This summer’s been a doozy. What once felt like a series of mini health crises has come to feel like the norm with appendicitis, stress fractures, depression, drug addiction, cancer and even death becoming a more common part of life.
Last summer, I started writing a post about how to parent when you feel distracted or distraught by a loved one’s suffering.
It’s a hard topic. So hard, that I never completed the post. I couldn’t bring myself to put a bow on it and send it to you. My thoughts never felt right or complete or enough.
Now, it’s back around as I’m dealing with my own health struggles. This week I had two areas of infiltrating basal cell carcinoma surgically removed from my face. With the surgery behind me and plenty of ice packs, I feel a sense of deep gratitude. My doctor described the tumors as nasty and aggressive and I’m lucky that they could be removed.
So I ask for myself and maybe you too – how do you parent when you’re struggling with your own or a dear one’s illness?
This is what I’ve gleaned talking with some of you and pondering the question these last 12 months:
- Keep it simple. When your child’s needs feel draining of the little resources you have serve macaroni and cheese or Cheerios and let them watch TV. It’s okay.
- Prioritize. Allow what’s most important to rise to the top. Family, food, sleep, and exercise (if possible) make up my essential list.
- Say no mostly and yes only if that YES will enhance your life. Time and energy are limited. Use yours wisely.
- Reach out intentionally. Ask for help — as my friend Liz says, “you may need to get over yourself” to do this. Remember that close friends want to lend a hand, particularly when a bigger situation leaves them feeling helpless.
I “got over myself” this past week when my friend Carolyn came bearing flowers the day before my surgery. Having had a similar experience, Carolyn warned me that the hardest part for her had been after the procedure, when she had to remove and replace the bandages. I immediately asked if she would be willing to come over and help me do that. She said yes, and little did I know just how important it was to have her for moral and physical support. With 22 stitches across my hairline — and as the doctor put it, “too many to count” in my nose — I was weak and close to fainting. It took us an hour and a half to remove and replace all of the dressings that first time. I can’t imagine what it would have felt like to do this alone.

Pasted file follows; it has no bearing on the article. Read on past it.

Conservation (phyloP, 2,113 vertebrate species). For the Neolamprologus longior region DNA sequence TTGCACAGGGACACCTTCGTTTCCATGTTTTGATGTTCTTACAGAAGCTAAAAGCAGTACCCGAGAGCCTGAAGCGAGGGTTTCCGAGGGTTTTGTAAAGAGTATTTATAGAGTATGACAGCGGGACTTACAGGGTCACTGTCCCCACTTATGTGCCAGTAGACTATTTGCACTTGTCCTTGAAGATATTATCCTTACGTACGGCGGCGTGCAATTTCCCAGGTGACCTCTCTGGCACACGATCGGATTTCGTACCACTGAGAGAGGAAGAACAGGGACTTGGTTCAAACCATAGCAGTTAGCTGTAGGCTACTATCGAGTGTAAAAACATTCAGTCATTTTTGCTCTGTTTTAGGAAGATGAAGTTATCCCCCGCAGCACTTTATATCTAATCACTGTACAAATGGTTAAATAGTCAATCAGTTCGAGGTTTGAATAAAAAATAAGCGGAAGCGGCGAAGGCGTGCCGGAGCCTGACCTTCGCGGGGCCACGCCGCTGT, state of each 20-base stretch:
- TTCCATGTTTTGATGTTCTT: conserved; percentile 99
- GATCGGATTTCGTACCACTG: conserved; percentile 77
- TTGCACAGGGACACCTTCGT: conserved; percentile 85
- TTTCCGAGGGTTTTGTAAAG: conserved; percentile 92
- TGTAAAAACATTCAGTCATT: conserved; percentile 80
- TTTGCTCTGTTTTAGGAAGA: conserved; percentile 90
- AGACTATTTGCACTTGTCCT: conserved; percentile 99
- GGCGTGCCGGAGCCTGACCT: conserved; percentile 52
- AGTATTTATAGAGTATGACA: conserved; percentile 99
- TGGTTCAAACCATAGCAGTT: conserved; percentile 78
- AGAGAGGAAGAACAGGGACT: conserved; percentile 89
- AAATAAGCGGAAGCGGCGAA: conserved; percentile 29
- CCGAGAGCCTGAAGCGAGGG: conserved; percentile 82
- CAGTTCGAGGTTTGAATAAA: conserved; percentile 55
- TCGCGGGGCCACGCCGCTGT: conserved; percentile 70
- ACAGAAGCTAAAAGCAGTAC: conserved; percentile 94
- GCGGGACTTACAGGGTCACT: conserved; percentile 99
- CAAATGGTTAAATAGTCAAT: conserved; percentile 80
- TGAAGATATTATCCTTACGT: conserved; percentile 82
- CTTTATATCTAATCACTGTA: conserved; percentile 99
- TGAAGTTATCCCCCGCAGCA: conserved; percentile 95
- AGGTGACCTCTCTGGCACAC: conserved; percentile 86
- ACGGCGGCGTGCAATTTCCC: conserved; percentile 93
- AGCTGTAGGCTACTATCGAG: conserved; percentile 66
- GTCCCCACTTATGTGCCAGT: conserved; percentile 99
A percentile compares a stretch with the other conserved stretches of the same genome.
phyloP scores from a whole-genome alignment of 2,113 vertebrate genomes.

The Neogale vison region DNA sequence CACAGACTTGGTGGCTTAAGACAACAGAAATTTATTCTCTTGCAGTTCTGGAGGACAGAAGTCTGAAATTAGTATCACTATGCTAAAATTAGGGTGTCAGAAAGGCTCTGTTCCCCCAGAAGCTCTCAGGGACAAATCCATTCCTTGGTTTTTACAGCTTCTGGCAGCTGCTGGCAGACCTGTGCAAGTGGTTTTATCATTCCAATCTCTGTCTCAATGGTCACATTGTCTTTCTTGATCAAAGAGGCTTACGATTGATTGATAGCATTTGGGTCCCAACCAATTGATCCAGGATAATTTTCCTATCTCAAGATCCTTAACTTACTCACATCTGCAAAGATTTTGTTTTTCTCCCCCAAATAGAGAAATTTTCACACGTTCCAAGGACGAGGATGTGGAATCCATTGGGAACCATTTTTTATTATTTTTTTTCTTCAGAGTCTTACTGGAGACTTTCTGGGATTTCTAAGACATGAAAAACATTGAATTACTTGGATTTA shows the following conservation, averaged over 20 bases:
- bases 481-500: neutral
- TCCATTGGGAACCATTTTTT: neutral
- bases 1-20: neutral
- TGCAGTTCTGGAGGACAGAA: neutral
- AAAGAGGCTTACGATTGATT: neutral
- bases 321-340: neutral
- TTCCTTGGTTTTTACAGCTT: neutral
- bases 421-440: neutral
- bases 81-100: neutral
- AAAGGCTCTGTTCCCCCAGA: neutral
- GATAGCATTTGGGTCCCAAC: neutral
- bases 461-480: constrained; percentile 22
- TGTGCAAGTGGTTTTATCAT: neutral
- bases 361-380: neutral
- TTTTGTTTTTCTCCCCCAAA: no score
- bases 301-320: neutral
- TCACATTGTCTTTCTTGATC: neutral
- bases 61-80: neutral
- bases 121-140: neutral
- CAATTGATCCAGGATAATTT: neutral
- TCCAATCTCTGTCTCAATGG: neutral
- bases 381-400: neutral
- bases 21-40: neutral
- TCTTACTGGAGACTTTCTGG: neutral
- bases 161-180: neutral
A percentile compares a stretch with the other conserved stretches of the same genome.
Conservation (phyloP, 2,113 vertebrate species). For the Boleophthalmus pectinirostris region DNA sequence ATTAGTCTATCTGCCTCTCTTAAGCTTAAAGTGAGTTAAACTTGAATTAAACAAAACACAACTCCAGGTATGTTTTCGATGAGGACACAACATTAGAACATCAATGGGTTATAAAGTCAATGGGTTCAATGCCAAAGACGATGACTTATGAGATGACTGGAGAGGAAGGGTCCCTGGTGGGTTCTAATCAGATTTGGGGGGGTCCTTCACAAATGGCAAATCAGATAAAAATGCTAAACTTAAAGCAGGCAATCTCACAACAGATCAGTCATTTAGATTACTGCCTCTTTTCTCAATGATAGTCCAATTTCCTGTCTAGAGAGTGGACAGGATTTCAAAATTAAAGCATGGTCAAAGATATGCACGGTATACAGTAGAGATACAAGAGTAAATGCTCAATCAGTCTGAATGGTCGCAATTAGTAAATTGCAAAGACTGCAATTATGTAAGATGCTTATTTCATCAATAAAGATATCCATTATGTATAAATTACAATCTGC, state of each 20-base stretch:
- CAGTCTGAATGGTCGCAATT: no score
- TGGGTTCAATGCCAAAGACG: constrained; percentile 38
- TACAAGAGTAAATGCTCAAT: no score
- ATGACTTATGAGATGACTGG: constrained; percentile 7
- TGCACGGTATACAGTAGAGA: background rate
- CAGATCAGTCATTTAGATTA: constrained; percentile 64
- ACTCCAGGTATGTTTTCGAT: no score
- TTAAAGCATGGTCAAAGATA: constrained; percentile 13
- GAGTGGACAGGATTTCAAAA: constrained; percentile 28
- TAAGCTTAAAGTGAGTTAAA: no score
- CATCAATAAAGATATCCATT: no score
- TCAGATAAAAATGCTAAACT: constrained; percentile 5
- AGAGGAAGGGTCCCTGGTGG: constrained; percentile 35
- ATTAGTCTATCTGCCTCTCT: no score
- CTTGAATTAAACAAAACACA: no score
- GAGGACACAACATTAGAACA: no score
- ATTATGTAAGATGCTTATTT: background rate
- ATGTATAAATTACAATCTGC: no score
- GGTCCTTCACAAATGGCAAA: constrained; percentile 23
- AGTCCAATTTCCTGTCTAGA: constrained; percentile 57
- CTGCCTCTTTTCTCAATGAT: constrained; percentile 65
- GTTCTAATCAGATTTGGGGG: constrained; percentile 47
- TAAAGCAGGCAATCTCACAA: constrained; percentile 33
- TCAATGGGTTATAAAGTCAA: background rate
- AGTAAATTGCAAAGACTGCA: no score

- Stick with the facts. Depending on the age of your child, share relevant factual information, but only the surface story. They don’t need to know the details and certainly not your “what if” fears. While your fears may be in the realm of possibility, they’re not the facts.
- Be childlike. As much as you can, allow your child’s aliveness and awe of life to touch you and lift you into the present.
- Dare greatly by saying no to guilt. Instead, accept that you may be more foggy and distracted than you’d like to be with your kids. It’s okay. Don’t add parent guilt to the list of your full bucket of worries. In Daring Greatly Brené Brown writes, “To set down those lists of what we’re supposed to be is brave. To love ourselves and support each other in the process of becoming real is perhaps the greatest single act of daring greatly” (Page 110).
- Lower your expectations. Finally, be realistic about how much your kids, depending on age, will be able to empathize with you or the situation. In my experience that’s NOT MUCH. They don’t get it, nor should they.
A few years ago, my brother’s best friend and brother in-law, Steve, died unexpectedly during a surgery. Because Steve was beloved by his community as a volunteer firefighter during the Eastern Long Island pine barren wildfires, acting as Chief of the fire department at the time of his death, founder of the junior volunteer firefighter training program and a village civil servant, the community put on a huge uniformed procession for the funeral. Being family and a close friend, my brother delivered the eulogy. In the midst of the long funeral procession through town, his 8 year-old son Aidan turned to him and asked in a tired voice, “when is this going to be over?” My brother was both heart-broken and relieved by the question. How could Aidan, who’d loved Uncle Steve deeply, be ready to move on? Be so oblivious to the gravity of the situation? Be so cold as to be DONE with Steve? At the same time – in Aidan’s question my brother heard hope and the possibility that life could go on – that tomorrow would eventually arrive and maybe it was sooner than my brother thought possible. In his son’s words were the innocence and gravity of the truth that we do go on, even when we lose the unloseable friend, even when we suffer unimaginable pain.
I’ve decided that it’s okay that I don’t have a bow on this one. Its a question that doesn’t have a neat answer.
Please chime in with your thoughts and questions in the comment section. How do you parent when you feel overwhelmed by your own or a loved ones health challenges or a death?